Change is inevitable... Change for the better is not.

How to post code problems
How to Post Performance Problems
Create a Tally Function (fnTally)

• Eirikur Eiriksson (1/16/2014)

Thank you for the spackle Jeff but it looks like there is a small crack in it as it makes the assumption that the end time is always greater than the start time. This is the reason why I prefer to use double cast, first to varbinary and then to bigint.

`SELECT`

` StartDT`

` ,EndDT`

` ,Duration = STUFF(CONVERT(VARCHAR(20),EndDT-StartDT,114),1,2,DATEDIFF(hh,0,EndDT-StartDT))`

` ,DurationI = STUFF(CONVERT(VARCHAR(20),StartDT-EndDT,114),1,2,DATEDIFF(hh,0,StartDT-EndDT))`

` ,cast(cast(StartDT as varbinary(128)) as bigint) As StartTicks`

` ,cast(cast(EndDT as varbinary(128)) as bigint) AS EndTicks`

` ,cast(cast(StartDT as varbinary(128)) as bigint)-cast(cast(EndDT as varbinary(128)) as bigint) as XmY`

` ,cast(cast(EndDT as varbinary(128)) as bigint)-cast(cast(StartDT as varbinary(128)) as bigint) as YmX`

`FROM #JBMTest;`

I got:

Msg 8115, Level 16, State 2, Line 15

Arithmetic overflow error converting expression to data type datetime.

when I ran it for date differences greater than about 148 years. Maybe not a problem for some implementations, but something to be aware of.

[font="Verdana"]Please don't go. The drones need you. They look up to you.[/font]

• Mikael Eriksson SE (1/16/2014)

There is one more thing to notice about the first query.

You assign the value "2000-02-01 12:34:56.789" to @EndDT but the query returns "2000-01-02 12:34:56.789".

Either make sure you are using "SET DATEFORMAT YMD" or use an unambiguous date format for the string literal "2000-02-01T12:34:56.789".

Thanks for the heads up, Mikael... it wasn't all that about unambiguous dates (which is whatI used)... it was a phat phinger during transfer of the code to the article submission site. I've submitted a correction that they'll, hopefully, be able to get to right away.

--Jeff Moden

RBAR is pronounced "ree-bar" and is a "Modenism" for Row-By-Agonizing-Row.
First step towards the paradigm shift of writing Set Based code:
________Stop thinking about what you want to do to a ROW... think, instead, of what you want to do to a COLUMN.

Change is inevitable... Change for the better is not.

How to post code problems
How to Post Performance Problems
Create a Tally Function (fnTally)

I'm guessing the @EndDT for the first code example should have been.

`@EndDT = '2000-01-02 12:34:56.789'`

That gives the same answer as the example.

Correct. I've submitted a correction. Apparently, I phat phingered the code during my final submittal to the article submittal software.

--Jeff Moden

RBAR is pronounced "ree-bar" and is a "Modenism" for Row-By-Agonizing-Row.
First step towards the paradigm shift of writing Set Based code:
________Stop thinking about what you want to do to a ROW... think, instead, of what you want to do to a COLUMN.

Change is inevitable... Change for the better is not.

How to post code problems
How to Post Performance Problems
Create a Tally Function (fnTally)

• Calculations are done using a calendar year.

For example if person A was born October 16, 1995, and we want to figure out how old he/she was on January 15, 2014, we can easily use DATEDIFF(day, '10/16/95', '1/15/14) to get 6,666 days, but we want the result to be formatted as 18 years, 2 months, 30 days. The years are easy, and the months aren't too bad, but the days calculation is based on December having 31 days, so there are 30 days between December 16, 2013 (18 years and 2 months after 10/16/95) and January 15, 2014. However, if we were calculating from 10/16/95 to March 15, 2014, our answer should be 18 years, 4 months, 27 days since there are only 28 days in February. And yes, you are correct that leap years do prevent an issue and need to be addressed.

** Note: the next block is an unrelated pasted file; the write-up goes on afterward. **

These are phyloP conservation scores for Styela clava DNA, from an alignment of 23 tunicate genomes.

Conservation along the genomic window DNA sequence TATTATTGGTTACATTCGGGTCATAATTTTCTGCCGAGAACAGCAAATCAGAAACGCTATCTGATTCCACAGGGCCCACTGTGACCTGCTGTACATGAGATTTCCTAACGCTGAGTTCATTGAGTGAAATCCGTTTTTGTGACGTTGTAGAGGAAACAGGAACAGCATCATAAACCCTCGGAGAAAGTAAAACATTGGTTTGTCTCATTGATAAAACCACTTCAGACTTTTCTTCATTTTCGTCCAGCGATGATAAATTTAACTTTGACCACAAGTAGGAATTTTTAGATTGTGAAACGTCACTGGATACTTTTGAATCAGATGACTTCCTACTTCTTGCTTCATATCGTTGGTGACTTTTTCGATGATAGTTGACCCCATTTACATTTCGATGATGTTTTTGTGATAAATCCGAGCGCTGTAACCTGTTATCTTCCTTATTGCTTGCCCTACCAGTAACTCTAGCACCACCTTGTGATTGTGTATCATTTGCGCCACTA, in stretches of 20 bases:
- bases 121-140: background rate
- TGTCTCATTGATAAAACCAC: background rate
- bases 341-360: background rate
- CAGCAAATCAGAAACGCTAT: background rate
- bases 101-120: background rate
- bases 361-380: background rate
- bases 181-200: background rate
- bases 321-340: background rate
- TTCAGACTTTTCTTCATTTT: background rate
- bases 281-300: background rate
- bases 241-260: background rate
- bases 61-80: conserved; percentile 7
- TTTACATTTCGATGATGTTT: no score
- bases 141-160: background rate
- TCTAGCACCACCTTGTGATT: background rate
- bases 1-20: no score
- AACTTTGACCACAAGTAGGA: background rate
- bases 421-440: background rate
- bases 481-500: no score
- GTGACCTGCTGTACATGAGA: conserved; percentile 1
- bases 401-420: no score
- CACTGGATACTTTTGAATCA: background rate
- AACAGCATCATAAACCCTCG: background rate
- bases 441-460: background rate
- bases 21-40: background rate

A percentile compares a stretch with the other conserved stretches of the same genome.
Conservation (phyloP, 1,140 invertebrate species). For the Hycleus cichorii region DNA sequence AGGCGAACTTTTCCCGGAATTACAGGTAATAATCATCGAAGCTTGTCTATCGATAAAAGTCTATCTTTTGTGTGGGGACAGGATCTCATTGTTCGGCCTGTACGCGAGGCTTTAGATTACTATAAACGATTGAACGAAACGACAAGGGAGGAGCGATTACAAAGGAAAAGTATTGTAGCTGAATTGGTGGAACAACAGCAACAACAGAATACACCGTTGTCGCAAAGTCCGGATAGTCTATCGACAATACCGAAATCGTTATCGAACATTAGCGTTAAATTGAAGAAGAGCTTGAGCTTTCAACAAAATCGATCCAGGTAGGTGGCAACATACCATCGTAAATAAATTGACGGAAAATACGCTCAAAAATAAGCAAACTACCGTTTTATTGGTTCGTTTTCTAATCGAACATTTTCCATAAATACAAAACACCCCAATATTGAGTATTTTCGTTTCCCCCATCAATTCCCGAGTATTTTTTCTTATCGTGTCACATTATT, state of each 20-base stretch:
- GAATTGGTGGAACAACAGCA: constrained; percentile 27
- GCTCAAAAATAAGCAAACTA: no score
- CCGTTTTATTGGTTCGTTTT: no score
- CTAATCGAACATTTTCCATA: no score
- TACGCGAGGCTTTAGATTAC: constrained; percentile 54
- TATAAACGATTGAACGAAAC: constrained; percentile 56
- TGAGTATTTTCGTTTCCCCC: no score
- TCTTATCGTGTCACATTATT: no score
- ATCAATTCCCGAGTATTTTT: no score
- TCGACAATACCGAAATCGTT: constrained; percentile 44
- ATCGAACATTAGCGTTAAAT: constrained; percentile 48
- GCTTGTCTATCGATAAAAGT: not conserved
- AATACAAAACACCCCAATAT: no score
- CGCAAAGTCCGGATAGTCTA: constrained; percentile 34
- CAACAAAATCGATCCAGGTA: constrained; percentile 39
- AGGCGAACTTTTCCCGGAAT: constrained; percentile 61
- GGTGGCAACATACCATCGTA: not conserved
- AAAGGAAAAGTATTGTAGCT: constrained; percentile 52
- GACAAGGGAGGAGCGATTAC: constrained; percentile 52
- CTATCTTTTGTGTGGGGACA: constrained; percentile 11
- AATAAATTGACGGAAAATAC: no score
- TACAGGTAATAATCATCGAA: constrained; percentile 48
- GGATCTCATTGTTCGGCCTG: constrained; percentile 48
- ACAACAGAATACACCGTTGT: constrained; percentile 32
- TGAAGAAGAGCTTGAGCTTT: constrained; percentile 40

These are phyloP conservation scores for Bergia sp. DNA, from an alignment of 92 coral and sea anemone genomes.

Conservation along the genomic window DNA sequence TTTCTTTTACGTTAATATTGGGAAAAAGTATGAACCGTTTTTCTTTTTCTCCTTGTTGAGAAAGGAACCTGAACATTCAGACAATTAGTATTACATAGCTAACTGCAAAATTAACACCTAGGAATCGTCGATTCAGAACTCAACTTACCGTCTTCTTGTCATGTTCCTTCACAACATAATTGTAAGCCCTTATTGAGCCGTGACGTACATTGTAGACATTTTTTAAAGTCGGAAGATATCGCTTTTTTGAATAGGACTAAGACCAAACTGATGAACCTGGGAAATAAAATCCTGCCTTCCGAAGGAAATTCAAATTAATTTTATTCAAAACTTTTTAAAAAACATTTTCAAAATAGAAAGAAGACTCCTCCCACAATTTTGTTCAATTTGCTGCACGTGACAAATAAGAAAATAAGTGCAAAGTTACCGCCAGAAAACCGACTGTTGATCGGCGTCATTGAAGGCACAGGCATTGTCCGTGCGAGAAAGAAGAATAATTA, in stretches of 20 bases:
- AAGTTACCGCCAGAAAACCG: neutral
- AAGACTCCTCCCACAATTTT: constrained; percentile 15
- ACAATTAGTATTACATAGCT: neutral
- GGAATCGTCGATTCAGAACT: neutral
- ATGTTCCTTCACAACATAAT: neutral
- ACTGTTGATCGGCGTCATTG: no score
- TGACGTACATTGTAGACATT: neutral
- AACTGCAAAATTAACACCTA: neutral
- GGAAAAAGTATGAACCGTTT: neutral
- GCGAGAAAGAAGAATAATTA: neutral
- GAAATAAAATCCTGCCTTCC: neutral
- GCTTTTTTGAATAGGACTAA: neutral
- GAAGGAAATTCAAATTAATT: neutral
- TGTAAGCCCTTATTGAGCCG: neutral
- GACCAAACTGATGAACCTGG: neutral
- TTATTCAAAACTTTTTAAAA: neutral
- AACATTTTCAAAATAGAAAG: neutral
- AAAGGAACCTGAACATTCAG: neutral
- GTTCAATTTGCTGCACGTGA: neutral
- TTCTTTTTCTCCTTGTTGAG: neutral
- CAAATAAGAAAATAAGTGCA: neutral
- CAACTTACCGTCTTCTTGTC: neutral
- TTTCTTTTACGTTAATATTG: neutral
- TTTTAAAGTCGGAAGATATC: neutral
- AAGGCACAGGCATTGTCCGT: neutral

The issue with doing simple DATEDIFF in SQL is that it does a straight subtraction. From the example above:

DATEDIFF(year, '10/16/95', '1/15/14') = 19 (but only 18 full years elapsed)

DATEDIFF(month, '10/16/95', '1/15/14')%12 = 3 (but only 2 full months elapsed)

Days is a real mess.

How about this: DATEDIFF(YEAR, '12/31/13', '1/1/14') = 1! (not the factorial) when only 1 day has elapsed

When comparing who is older when they achieved their Super Duper Fantastical Grandmaster Status, you have to use number of days because it is not affected by leap years, days in a month, etc.

So if person A above was compared to person B who was born December 14, 1995 and achieved this noteworthy status on March 15, 2014, then both of them would be 6,666 days old:

DATEDIFF(day, '10/16/95', '1/15/14') = DATEDIFF(day, '12/14/95', '3/15/14') = 6,666

However, when formatted as YMD, person A is 18 years, 2 months, 30 days while person B is 18 years, 3 months, 1 day, which would make person A seem younger. My original response states why you can't just fix 30 days in a month or you could end up with x years, 12 months, and 4 days when 364 days elapsed from the previous year anniversary.

I always use days when figuring out a "top 10" list, but I always format the answer as YMD so the age is meaningful to the audience.

• I can't spend much more time on the discussions that are unfolding until I get home from work tonight but the folks at SQLServerCentral have posted the correction to the first code window that a couple of you brought up. Thank you for the help there.

--Jeff Moden

RBAR is pronounced "ree-bar" and is a "Modenism" for Row-By-Agonizing-Row.
First step towards the paradigm shift of writing Set Based code:
________Stop thinking about what you want to do to a ROW... think, instead, of what you want to do to a COLUMN.

Change is inevitable... Change for the better is not.